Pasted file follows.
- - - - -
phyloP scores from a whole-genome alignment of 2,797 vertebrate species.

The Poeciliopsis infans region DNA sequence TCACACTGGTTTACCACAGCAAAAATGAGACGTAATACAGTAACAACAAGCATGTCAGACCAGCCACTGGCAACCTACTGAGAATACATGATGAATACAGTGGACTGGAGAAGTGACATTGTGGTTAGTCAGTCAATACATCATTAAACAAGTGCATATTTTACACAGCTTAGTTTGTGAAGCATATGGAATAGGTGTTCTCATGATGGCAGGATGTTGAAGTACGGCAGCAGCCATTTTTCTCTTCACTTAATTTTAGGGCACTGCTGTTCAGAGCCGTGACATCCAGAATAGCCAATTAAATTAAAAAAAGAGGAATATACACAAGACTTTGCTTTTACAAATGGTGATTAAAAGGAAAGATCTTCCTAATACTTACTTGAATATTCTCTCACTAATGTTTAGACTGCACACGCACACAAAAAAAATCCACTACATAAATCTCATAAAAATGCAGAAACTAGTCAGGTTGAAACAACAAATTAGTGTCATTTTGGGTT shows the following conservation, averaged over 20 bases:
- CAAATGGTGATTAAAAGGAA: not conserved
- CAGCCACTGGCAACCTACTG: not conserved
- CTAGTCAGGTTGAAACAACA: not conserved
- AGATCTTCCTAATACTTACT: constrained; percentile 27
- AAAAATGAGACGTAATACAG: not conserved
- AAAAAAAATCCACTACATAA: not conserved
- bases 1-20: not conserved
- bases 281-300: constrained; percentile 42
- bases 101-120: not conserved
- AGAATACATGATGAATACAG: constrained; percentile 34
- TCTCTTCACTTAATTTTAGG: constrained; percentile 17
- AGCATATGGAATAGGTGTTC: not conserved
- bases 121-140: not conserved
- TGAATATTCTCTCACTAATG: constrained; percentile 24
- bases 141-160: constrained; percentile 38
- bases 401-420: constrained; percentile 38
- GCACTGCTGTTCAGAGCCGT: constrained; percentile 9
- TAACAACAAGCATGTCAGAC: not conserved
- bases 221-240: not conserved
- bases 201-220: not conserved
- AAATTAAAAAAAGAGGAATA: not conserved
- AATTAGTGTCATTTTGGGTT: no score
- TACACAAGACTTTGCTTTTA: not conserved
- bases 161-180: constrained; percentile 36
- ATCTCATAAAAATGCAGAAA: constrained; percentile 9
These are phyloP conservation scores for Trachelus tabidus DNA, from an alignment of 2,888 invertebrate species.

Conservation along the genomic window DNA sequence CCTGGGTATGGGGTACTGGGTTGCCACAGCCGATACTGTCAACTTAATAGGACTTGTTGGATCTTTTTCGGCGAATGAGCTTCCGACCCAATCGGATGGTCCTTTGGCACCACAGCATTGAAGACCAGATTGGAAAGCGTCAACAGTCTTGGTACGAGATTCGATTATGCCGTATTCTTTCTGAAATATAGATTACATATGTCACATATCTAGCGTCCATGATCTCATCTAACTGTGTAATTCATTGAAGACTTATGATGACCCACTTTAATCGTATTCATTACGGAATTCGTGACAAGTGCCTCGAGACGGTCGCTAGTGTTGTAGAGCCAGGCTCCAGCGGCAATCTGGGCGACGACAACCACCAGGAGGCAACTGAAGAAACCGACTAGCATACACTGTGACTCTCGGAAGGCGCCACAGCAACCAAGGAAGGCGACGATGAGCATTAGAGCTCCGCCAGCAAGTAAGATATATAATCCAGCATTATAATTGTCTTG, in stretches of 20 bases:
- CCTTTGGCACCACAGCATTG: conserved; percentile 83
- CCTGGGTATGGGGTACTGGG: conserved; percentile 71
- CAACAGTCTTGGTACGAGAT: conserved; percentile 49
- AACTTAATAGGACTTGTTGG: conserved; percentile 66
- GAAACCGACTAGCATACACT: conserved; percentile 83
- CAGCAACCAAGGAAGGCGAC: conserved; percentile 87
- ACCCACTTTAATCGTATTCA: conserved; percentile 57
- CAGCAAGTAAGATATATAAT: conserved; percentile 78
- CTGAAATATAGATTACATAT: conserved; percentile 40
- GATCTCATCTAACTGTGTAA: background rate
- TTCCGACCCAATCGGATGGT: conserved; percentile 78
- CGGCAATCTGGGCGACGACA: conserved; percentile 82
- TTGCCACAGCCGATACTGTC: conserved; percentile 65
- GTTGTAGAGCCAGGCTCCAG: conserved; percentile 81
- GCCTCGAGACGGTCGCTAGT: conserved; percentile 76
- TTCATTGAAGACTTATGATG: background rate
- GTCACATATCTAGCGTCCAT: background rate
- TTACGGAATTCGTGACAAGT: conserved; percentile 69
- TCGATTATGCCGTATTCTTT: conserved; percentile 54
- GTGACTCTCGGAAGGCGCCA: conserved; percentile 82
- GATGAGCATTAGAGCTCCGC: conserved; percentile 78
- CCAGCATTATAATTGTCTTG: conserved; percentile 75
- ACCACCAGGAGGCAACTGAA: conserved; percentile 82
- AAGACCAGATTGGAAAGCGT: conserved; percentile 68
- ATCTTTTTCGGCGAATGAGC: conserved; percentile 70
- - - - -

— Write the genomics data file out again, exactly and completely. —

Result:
phyloP scores from a whole-genome alignment of 2,797 vertebrate species.

The Poeciliopsis infans region DNA sequence TCACACTGGTTTACCACAGCAAAAATGAGACGTAATACAGTAACAACAAGCATGTCAGACCAGCCACTGGCAACCTACTGAGAATACATGATGAATACAGTGGACTGGAGAAGTGACATTGTGGTTAGTCAGTCAATACATCATTAAACAAGTGCATATTTTACACAGCTTAGTTTGTGAAGCATATGGAATAGGTGTTCTCATGATGGCAGGATGTTGAAGTACGGCAGCAGCCATTTTTCTCTTCACTTAATTTTAGGGCACTGCTGTTCAGAGCCGTGACATCCAGAATAGCCAATTAAATTAAAAAAAGAGGAATATACACAAGACTTTGCTTTTACAAATGGTGATTAAAAGGAAAGATCTTCCTAATACTTACTTGAATATTCTCTCACTAATGTTTAGACTGCACACGCACACAAAAAAAATCCACTACATAAATCTCATAAAAATGCAGAAACTAGTCAGGTTGAAACAACAAATTAGTGTCATTTTGGGTT shows the following conservation, averaged over 20 bases:
- CAAATGGTGATTAAAAGGAA: not conserved
- CAGCCACTGGCAACCTACTG: not conserved
- CTAGTCAGGTTGAAACAACA: not conserved
- AGATCTTCCTAATACTTACT: constrained; percentile 27
- AAAAATGAGACGTAATACAG: not conserved
- AAAAAAAATCCACTACATAA: not conserved
- bases 1-20: not conserved
- bases 281-300: constrained; percentile 42
- bases 101-120: not conserved
- AGAATACATGATGAATACAG: constrained; percentile 34
- TCTCTTCACTTAATTTTAGG: constrained; percentile 17
- AGCATATGGAATAGGTGTTC: not conserved
- bases 121-140: not conserved
- TGAATATTCTCTCACTAATG: constrained; percentile 24
- bases 141-160: constrained; percentile 38
- bases 401-420: constrained; percentile 38
- GCACTGCTGTTCAGAGCCGT: constrained; percentile 9
- TAACAACAAGCATGTCAGAC: not conserved
- bases 221-240: not conserved
- bases 201-220: not conserved
- AAATTAAAAAAAGAGGAATA: not conserved
- AATTAGTGTCATTTTGGGTT: no score
- TACACAAGACTTTGCTTTTA: not conserved
- bases 161-180: constrained; percentile 36
- ATCTCATAAAAATGCAGAAA: constrained; percentile 9
These are phyloP conservation scores for Trachelus tabidus DNA, from an alignment of 2,888 invertebrate species.

Conservation along the genomic window DNA sequence CCTGGGTATGGGGTACTGGGTTGCCACAGCCGATACTGTCAACTTAATAGGACTTGTTGGATCTTTTTCGGCGAATGAGCTTCCGACCCAATCGGATGGTCCTTTGGCACCACAGCATTGAAGACCAGATTGGAAAGCGTCAACAGTCTTGGTACGAGATTCGATTATGCCGTATTCTTTCTGAAATATAGATTACATATGTCACATATCTAGCGTCCATGATCTCATCTAACTGTGTAATTCATTGAAGACTTATGATGACCCACTTTAATCGTATTCATTACGGAATTCGTGACAAGTGCCTCGAGACGGTCGCTAGTGTTGTAGAGCCAGGCTCCAGCGGCAATCTGGGCGACGACAACCACCAGGAGGCAACTGAAGAAACCGACTAGCATACACTGTGACTCTCGGAAGGCGCCACAGCAACCAAGGAAGGCGACGATGAGCATTAGAGCTCCGCCAGCAAGTAAGATATATAATCCAGCATTATAATTGTCTTG, in stretches of 20 bases:
- CCTTTGGCACCACAGCATTG: conserved; percentile 83
- CCTGGGTATGGGGTACTGGG: conserved; percentile 71
- CAACAGTCTTGGTACGAGAT: conserved; percentile 49
- AACTTAATAGGACTTGTTGG: conserved; percentile 66
- GAAACCGACTAGCATACACT: conserved; percentile 83
- CAGCAACCAAGGAAGGCGAC: conserved; percentile 87
- ACCCACTTTAATCGTATTCA: conserved; percentile 57
- CAGCAAGTAAGATATATAAT: conserved; percentile 78
- CTGAAATATAGATTACATAT: conserved; percentile 40
- GATCTCATCTAACTGTGTAA: background rate
- TTCCGACCCAATCGGATGGT: conserved; percentile 78
- CGGCAATCTGGGCGACGACA: conserved; percentile 82
- TTGCCACAGCCGATACTGTC: conserved; percentile 65
- GTTGTAGAGCCAGGCTCCAG: conserved; percentile 81
- GCCTCGAGACGGTCGCTAGT: conserved; percentile 76
- TTCATTGAAGACTTATGATG: background rate
- GTCACATATCTAGCGTCCAT: background rate
- TTACGGAATTCGTGACAAGT: conserved; percentile 69
- TCGATTATGCCGTATTCTTT: conserved; percentile 54
- GTGACTCTCGGAAGGCGCCA: conserved; percentile 82
- GATGAGCATTAGAGCTCCGC: conserved; percentile 78
- CCAGCATTATAATTGTCTTG: conserved; percentile 75
- ACCACCAGGAGGCAACTGAA: conserved; percentile 82
- AAGACCAGATTGGAAAGCGT: conserved; percentile 68
- ATCTTTTTCGGCGAATGAGC: conserved; percentile 70